• HI Sarah, thank you so much for your comment and for sharing here! I am so interested in Taoism – I teach world religions and cover this tradition in the class. There is so much beauty to it and I think there is so much that we can bring into our lives. And as geeky as this may sound – I do love that “The Force” in Star Wars is based on Taoism!


  4. I am only now, belatedly, reading the gospel of Mary Magdalene, and I am truly touched. This gospel speaks to modern women so clearly, especially those in a nature centered religious focus. Lines like
    “All the elements of nature are interwoven and united with each other”;
    and “There is no sin. It is you who make sin exist..”
    and “Be in harmony”
    and “Allow no one to mislead you by saying: ‘Here it is!’ or ‘There it is!’ For it is within you that the Son of Man dwells.”
    and “Impose no law other than that which I have witnessed.”

    These are incredibly profound beliefs that could be incorporated into most feminist religious theologies very comfortably. It is sad indeed that Mary Magdalene’s gospel has not been made a part of church teachings.


  5. Thanks, Gina, for reporting on the sometimes one-step forward, one-step back movement of the
    Catholic hierarchy with respect to women, in this case Mary of Magdala. I believe we’ll get our due, but it’s going to take a long time inside institutions that have existed for centuries. That’s in part the reason that I’m no longer Christian. Practicing a goddess-centered religion that women are creating today (i.e. Wicca) supports me as a woman.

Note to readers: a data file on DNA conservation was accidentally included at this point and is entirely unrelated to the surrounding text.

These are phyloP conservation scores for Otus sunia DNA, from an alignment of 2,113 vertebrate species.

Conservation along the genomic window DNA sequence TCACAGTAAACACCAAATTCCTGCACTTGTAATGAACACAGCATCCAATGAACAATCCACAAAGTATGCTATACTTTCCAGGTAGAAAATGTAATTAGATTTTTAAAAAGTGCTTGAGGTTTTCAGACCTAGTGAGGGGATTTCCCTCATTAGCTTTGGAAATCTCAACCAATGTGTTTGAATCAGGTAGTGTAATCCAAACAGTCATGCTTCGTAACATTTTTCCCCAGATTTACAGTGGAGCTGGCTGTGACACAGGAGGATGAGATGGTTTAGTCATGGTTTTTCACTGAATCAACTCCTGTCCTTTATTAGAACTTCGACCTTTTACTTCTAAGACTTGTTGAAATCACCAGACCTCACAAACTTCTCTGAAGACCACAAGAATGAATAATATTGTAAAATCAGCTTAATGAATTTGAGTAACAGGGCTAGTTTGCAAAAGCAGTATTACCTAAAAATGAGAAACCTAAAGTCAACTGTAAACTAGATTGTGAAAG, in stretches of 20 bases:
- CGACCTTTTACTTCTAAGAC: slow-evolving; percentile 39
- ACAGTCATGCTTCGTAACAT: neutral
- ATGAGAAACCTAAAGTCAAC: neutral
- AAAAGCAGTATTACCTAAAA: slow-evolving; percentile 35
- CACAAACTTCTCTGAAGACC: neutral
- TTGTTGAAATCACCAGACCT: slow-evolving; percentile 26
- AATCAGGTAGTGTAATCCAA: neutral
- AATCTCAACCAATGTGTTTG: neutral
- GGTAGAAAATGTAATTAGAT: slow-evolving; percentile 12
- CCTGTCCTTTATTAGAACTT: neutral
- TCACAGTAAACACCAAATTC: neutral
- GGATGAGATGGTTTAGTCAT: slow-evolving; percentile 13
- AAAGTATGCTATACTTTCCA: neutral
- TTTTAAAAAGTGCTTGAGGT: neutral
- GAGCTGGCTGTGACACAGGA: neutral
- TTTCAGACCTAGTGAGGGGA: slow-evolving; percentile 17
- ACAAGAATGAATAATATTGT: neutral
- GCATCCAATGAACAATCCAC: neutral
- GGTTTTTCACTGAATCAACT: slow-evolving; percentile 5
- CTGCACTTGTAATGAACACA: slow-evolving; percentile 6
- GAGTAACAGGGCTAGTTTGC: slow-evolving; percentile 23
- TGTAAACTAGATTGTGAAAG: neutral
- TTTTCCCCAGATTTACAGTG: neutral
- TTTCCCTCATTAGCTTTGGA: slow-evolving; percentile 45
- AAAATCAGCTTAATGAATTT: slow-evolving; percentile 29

• Hi Nancy, I absolutely appreciate where you are coming from. I love the Goddess traditions – reading Carol P. Christ and Starhawk changed my life. Yet, Catholicism continues to call me back. That doesn’t mean that I do not incorporate Goddess traditions into my own religious practice though. After learning about the Goddess, I can never let go.


  6. What a beautiful post, Gina. Thank you for enriching the conversation. I hope you will read my July 17 FAR post on the same subject. It shares the spirit of yours but from the point of view of Maeve Rhuad, my feisty fictional Magdalen. In The Maeve Chronicles, she offers a fresh (in every sense of the word) take on the story, her story, that is.